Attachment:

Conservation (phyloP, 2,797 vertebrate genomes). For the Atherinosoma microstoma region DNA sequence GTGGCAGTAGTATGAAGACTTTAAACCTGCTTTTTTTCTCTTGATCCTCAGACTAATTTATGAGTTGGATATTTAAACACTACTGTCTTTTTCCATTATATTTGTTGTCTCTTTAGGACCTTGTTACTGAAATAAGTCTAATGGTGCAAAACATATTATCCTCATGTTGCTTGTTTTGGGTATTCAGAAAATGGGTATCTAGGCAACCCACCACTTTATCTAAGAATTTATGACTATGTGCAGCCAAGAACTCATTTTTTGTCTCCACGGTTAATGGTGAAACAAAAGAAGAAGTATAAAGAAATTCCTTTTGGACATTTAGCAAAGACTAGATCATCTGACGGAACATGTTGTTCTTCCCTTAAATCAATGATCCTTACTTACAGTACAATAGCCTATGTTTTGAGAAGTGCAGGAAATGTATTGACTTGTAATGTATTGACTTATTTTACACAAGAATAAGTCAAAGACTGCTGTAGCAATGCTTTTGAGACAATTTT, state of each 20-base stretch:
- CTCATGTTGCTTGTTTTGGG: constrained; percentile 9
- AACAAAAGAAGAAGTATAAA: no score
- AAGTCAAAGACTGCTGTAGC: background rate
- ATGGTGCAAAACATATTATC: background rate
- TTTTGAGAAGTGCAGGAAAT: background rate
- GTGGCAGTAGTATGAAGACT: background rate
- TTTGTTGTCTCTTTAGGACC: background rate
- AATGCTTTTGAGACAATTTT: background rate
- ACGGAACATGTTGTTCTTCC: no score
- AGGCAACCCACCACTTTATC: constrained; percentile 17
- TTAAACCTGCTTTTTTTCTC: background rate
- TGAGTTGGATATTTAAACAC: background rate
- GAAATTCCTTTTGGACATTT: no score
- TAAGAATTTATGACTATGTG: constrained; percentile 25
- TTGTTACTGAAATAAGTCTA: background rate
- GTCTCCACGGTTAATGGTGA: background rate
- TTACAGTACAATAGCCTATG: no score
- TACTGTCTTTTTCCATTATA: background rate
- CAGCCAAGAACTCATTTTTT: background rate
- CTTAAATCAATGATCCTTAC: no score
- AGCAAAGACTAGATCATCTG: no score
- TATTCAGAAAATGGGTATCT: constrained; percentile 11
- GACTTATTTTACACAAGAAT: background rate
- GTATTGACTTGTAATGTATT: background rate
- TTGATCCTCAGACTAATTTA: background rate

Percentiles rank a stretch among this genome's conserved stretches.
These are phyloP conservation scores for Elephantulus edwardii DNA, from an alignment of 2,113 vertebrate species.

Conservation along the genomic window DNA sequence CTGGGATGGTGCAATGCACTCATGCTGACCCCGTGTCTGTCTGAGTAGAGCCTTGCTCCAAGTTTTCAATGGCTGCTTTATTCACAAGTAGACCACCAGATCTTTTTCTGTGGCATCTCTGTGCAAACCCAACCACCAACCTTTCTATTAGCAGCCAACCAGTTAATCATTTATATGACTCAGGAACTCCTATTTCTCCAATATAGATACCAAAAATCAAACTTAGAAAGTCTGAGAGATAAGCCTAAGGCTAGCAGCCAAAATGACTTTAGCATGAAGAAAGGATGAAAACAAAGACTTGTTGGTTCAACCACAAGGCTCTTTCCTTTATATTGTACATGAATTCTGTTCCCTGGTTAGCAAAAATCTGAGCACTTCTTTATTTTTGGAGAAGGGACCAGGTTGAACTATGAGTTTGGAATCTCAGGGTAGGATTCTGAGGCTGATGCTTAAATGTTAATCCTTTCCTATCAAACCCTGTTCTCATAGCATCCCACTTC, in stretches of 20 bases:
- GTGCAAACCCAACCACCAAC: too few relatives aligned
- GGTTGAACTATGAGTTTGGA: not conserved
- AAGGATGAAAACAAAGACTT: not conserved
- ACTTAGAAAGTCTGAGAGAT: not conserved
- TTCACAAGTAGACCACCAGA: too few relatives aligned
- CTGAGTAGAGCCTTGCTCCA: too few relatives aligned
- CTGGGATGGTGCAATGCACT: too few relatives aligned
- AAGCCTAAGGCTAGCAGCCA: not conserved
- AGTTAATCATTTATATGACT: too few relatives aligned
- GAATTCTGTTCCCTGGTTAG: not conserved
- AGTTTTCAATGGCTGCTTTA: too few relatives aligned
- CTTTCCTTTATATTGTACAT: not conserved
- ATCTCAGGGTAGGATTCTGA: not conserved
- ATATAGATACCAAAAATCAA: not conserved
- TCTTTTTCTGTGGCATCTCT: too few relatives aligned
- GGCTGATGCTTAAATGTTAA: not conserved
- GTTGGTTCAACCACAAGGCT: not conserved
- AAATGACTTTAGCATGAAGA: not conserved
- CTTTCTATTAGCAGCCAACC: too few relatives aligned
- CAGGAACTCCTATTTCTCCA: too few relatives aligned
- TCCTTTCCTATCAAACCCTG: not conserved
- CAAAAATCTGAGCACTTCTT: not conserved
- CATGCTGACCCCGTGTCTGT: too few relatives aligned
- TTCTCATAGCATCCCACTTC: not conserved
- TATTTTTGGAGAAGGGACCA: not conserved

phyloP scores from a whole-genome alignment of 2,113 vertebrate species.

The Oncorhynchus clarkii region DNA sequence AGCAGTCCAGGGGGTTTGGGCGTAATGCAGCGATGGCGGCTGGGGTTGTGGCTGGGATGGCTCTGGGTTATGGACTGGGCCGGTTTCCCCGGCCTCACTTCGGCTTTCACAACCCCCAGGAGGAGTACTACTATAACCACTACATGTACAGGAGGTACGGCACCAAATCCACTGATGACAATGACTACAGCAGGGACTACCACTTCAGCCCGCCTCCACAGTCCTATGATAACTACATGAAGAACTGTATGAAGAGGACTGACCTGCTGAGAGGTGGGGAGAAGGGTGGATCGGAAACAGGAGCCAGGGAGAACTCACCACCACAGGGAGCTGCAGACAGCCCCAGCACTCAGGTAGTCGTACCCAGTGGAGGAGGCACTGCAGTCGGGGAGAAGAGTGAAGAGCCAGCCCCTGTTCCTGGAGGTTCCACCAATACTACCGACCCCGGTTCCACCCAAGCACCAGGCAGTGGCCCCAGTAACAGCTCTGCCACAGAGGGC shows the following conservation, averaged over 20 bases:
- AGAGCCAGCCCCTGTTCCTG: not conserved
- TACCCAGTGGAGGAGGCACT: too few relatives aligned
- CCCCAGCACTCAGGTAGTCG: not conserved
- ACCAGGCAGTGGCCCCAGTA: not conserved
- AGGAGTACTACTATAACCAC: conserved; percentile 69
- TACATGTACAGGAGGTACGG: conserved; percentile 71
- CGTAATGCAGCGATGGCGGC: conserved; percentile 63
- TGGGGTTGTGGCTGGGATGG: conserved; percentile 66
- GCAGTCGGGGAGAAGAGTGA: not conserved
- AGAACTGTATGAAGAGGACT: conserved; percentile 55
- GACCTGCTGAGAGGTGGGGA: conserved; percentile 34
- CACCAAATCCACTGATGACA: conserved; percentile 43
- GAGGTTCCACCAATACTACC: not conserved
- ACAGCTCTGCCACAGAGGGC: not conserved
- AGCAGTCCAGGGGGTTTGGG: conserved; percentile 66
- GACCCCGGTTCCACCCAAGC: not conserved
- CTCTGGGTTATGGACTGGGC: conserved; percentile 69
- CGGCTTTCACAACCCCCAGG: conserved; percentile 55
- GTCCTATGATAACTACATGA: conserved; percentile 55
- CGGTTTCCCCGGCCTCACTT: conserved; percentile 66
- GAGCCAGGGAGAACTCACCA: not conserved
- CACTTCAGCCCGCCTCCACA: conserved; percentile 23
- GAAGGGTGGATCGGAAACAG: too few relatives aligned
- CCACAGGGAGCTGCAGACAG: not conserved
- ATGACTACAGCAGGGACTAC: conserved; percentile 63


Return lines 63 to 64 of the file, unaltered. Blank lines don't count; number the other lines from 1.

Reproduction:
- CGTAATGCAGCGATGGCGGC: conserved; percentile 63
- TGGGGTTGTGGCTGGGATGG: conserved; percentile 66